Why There Are 12 Bottles Of Wine On The International Space Station

A case of Bordeaux was flown up to the International Space Station.

Why There Are 12 Bottles Of Wine On The International Space Station

Astronauts at the International Space Station will not be able to enjoy the wine.

Astronauts at the International Space Station will not be able to enjoy them - so why have 12 bottles of fine French wine been delivered there?

In November last year, a case of Bordeaux and an oven to bake cookies was flown up to the International Space Station. According to The Independent, the 12 French reds have not been sent up for consumption, but to help study how weightlessness and space radiation affect the ageing process. Universities in Bordeaux, France, and Bavaria, Germany, are taking part in this experiment from Luxembourg-based startup Space Cargo Unlimited.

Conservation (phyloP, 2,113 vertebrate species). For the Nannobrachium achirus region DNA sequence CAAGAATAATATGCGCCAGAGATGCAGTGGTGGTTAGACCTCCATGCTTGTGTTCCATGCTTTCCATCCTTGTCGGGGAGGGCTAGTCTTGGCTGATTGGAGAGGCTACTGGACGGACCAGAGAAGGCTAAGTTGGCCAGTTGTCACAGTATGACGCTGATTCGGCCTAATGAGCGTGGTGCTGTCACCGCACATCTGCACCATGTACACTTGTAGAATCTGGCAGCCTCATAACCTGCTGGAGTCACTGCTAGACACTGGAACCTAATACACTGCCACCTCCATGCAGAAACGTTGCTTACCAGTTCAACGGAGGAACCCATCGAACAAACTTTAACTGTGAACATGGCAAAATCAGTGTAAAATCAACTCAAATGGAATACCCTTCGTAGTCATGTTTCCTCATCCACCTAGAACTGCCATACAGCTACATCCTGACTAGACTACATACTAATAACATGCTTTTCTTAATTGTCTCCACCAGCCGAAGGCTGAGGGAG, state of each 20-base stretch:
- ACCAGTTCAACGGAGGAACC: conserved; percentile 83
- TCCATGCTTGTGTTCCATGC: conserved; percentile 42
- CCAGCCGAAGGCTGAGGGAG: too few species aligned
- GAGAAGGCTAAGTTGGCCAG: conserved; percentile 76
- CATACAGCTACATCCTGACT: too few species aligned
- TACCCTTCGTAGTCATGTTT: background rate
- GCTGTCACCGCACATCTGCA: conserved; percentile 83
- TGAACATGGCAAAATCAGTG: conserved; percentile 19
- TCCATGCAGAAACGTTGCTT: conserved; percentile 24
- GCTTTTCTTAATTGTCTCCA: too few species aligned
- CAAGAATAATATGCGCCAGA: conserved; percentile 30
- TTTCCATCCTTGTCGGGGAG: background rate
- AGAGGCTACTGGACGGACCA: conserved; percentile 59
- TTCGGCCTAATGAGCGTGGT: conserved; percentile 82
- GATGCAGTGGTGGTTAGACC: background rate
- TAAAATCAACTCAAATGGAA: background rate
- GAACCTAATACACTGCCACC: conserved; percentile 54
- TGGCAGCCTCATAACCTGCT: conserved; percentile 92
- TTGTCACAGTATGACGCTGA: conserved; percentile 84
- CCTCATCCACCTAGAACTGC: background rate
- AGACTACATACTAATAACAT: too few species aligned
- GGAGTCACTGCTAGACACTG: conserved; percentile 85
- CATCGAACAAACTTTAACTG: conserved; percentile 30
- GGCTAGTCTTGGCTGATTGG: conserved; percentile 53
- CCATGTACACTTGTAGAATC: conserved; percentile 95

Not a lot of information about the wines has been released, but Euro News reports that after one year, the wine aged in space will be sent back to be compared with the same wine that has been kept at the same temperature (18 degrees Celsius) on earth.

This experiment, according to NASA, will help understand the "ageing of complex multicomponent liquids in a space environment". Its goal is to develop new flavours and properties for the food industry.

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"This is a once-in-a-lifetime adventure," Nicolas Gaume, chief executive and co-founder of Space Cargo Unlimited, said in a statement.

This isn't the first time that wine has made it to space. In 1985, a French astronaut took along a bottle of Chateau Lynch Bages 1975 aboard the Discovery shuttle.

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